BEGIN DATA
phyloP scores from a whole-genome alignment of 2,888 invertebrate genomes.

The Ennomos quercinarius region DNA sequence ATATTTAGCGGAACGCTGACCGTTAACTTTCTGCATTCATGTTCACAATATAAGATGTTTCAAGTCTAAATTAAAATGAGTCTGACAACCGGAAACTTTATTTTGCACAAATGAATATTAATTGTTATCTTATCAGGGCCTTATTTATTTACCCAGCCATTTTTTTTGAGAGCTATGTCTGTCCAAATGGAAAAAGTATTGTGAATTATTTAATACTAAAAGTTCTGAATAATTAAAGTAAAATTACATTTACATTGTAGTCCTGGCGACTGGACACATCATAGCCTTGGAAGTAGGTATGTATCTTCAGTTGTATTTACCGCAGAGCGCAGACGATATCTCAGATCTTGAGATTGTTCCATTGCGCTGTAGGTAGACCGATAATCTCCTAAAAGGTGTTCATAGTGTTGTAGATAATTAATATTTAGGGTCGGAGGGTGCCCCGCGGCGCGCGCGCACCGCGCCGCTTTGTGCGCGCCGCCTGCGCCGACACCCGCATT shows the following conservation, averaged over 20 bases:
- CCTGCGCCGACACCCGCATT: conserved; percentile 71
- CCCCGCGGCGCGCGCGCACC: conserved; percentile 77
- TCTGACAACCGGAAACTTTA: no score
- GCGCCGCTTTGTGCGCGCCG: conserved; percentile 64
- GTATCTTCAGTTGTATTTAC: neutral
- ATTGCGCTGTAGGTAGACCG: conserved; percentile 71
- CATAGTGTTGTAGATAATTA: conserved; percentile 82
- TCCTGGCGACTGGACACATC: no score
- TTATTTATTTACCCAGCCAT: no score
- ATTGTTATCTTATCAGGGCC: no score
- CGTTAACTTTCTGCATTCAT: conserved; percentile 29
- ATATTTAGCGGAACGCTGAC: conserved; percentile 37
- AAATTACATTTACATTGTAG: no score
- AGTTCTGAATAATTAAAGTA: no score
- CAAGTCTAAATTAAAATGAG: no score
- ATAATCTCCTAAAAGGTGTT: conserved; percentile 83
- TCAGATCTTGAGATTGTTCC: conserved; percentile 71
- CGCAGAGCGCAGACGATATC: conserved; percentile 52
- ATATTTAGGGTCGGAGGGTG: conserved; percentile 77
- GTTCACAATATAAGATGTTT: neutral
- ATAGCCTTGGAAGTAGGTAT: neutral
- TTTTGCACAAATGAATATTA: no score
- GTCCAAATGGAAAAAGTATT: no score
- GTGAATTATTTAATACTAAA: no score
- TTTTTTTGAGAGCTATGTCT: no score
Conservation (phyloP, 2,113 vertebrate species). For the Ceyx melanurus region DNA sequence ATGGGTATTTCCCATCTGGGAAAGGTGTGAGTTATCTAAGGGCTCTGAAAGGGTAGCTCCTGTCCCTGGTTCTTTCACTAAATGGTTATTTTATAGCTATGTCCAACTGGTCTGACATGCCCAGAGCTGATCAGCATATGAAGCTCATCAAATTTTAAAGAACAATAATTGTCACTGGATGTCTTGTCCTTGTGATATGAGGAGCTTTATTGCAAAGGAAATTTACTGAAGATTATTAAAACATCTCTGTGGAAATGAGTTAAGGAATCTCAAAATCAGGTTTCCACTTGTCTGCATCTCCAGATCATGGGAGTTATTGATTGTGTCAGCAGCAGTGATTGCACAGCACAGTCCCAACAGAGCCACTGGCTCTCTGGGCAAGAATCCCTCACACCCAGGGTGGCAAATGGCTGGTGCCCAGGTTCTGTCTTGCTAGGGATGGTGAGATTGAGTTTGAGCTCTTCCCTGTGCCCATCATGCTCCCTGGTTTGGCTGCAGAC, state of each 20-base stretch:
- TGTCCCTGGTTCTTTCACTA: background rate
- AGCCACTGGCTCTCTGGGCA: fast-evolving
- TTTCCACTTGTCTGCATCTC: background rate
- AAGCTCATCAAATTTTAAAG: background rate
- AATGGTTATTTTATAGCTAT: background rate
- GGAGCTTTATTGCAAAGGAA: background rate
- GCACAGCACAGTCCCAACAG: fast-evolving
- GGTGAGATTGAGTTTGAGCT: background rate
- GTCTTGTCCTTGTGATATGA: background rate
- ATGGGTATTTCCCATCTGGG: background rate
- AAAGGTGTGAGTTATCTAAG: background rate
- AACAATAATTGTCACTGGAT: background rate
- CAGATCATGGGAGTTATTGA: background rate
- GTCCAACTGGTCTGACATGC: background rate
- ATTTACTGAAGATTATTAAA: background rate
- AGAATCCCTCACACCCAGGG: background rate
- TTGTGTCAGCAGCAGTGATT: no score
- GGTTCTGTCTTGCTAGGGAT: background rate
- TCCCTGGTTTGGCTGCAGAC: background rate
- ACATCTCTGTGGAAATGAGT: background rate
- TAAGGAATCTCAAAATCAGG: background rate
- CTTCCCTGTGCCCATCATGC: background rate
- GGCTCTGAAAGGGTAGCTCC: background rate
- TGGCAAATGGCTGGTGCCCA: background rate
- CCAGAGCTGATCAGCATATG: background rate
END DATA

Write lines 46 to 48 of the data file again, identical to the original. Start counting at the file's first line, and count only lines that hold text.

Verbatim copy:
- GGTTCTGTCTTGCTAGGGAT: background rate
- TCCCTGGTTTGGCTGCAGAC: background rate
- ACATCTCTGTGGAAATGAGT: background rate